This Fall Run4Salmon and for Healthy Rivers

800_helene_sisk_warrioring_upWho are we?


Winnemem Wintu Chief Caleen Sisk and a collective of Indigenous women, activists, and allies are organizing the Run 4 Salmon, a 300-mile trek that follows the historical journey of the salmon from the Sacramento-San Joaquin Delta to the Winnemem (McCloud River) to raise awareness about the policies threatening our waters, our fish, and indigenous lifeways. It’s a dire time in California for wild chinook salmon (Nur) – climate change, giant dam projects and draining rivers for Big Ag irrigation threaten the survival of the keystone keepers of our waters. Salmon bring essential nutrients to the waterways, forests, and lands. However, since the Shasta Dam was built 71 years ago, the salmon have been unable to return to their home waters in the Winnemem’s ancestral watershed. Now, the Winnemem Wintu Tribe is working on a plan to bring the genetic descendants of their salmon from New Zealand back to their home waters.

What’s the problem?


Our waters, our fish, and indigenous ways of life are all under attack. The U.S. Bureau of Reclamation , Westlands Water District, and Senator Dianne Feinstein plan to raise the height of Shasta Dam by 18.5 feet. Gov. Jerry Brown of California wants to build two giant tunnels through the Sacramento-San Joaquin Delta that will divert our fresh water from the Sacramento River for the GMO Agricultural industry and have the potential of diverting every drop of fresh water from the Sacramento River. If they build these tunnels and raise the dam they will kill the largest estuary on the Pacific coast, inundate future spawning grounds on the McCloud River, and flood Winnemem Wintu sacred sites. These projects will destroy sacred ceremonial places, poison the soil, and destroy unique habitat that is essential for salmon as well as other plants, birds, and marine life.

What are we doing?


The Run 4 Salmon will take place from Sept. 17 to Oct. 1. This event will help raise awareness about the threats to the salmon’s existence and the vital role salmon play in keeping our waters and forests healthy. We will be laying down blessings along the route they will take once they are brought back from New Zealand. This is a ceremonial way of bringing Salmon home, who have historically been the keepers of the water, and whose jobs are essential to keeping our waterways healthy for human life and for all other life that depends on these rivers. As we run, we will be praying to bring balance to the rivers of California and to all of the waters of the world, which are connected.

How can you help?


You can participate by;

  • Joining in on the walk, the bicycle segment, and/or the run, or by taking a boat on
    the river.
  • You can follow this journey on social media.
  • Donate to our gofundme page to support those making this journey.
  • Call your senators and ask what they are doing to ensure the Winnemem Wintu Tribe’s way of life is preserved and their voice is heard in California’s water planning. Tell them to build a volitional swim way around Shasta Dam for the Chinook Salmon, and to bring the McCloud River Salmon home from New Zealand.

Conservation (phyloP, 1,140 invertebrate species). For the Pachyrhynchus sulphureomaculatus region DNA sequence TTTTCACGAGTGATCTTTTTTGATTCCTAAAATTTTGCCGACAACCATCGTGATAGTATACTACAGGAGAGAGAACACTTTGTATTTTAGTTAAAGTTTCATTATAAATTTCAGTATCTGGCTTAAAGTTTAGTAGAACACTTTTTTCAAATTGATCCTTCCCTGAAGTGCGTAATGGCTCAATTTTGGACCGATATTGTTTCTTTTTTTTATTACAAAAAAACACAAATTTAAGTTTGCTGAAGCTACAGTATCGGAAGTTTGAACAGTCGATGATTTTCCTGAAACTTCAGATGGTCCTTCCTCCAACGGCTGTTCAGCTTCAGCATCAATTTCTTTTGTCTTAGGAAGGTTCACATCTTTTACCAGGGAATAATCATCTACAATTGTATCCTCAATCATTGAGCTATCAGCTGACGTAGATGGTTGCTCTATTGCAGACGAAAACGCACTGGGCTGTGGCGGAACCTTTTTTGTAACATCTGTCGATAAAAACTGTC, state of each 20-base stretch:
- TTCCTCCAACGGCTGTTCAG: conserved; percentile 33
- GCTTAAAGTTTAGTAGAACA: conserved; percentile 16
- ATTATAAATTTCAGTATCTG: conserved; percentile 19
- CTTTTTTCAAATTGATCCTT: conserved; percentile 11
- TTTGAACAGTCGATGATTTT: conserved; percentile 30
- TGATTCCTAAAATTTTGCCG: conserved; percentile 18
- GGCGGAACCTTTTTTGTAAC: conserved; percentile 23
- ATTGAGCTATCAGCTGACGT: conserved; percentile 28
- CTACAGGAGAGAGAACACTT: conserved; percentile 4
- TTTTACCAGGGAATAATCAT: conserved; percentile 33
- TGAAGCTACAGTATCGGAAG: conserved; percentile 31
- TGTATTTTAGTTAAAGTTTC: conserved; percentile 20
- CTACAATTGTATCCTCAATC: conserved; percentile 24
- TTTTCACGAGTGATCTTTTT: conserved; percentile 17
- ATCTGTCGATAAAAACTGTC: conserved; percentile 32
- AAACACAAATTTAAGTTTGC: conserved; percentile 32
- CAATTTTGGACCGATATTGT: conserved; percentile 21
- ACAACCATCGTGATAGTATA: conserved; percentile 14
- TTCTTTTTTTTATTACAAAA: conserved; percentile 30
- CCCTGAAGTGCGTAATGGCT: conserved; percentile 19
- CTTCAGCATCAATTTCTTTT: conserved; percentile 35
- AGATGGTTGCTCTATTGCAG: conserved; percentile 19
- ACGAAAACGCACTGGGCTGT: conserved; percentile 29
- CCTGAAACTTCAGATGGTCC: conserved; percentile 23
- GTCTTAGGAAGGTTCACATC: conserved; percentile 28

• Sign our petitions.
  • If you are a teacher, have your class follow Run 4 Salmon on our website. There
    will be photos, blogs and information which may interest your students.
  • Use our hashtags to help spread the word #run4salmon #NoDamRaise.
  • You can also support our efforts by praying for your waters, learning where your
    water comes from, knowing the names of those rivers, and standing up for your
    waterways.

    L earn more at www.run4salmon.org. 

    Join the Facebook event here.

Sign the Moveon.org Petition to Save Winnemem Culture and Stop the Shasta Dam Raise

winnememshasta raiseSign the Moveon.org petition to tell Congress “NO” to the Shasta dam Raise! You can make a difference to help Winnemem culture survive for future generations!

Is your U.S. representative Doug LaMalfa, whose district includes our ancestral lands? You can make a difference to support Winnemem Wintu cultural survival by telling him not to authorize the proposal to raise Shasta Dam by 18.5 feet.

You can call LaMalfa at (530) 223-5897 or email him by filling out this online form.

Here is a sample letter you can use.

We were flooded out, and not compensated, with the building of the dam in 1945, and now Westlands Water District and the Federal Government are pushing to do it again. This latest proposal would inundate or damage more than 40 sacred sites, including our Coming of Age ceremony place on the Winnemem Waywaqat (McCloud River).

Representative Jim Costa, of Fresno, has introduced a bill, HR 4125 co-signed by a number of California Democratic Congressmen, to raise the dam. No mention of the standing debt to our people. Senator Diane Feinstein is also likely to introduce a bill to authorize the raising of the dam.

If you live in another district, please contact your Senators and Congresspeople (http://www.usa.gov/Contact/Elected.shtml), in any state you’re in, to remind them that a debt is still owed by the United States to the Winnemem Wintu  people, and ask them to vote NO on any proposal to raise Shasta Dam.

 

Help Return Our Salmon Home – Tell the Feds to Respect Our Indigenous Rights

image_displayAs depicted in the documentary, Dancing Salmon Home, we are desperately trying to return our Chinook salmon home from New Zealand.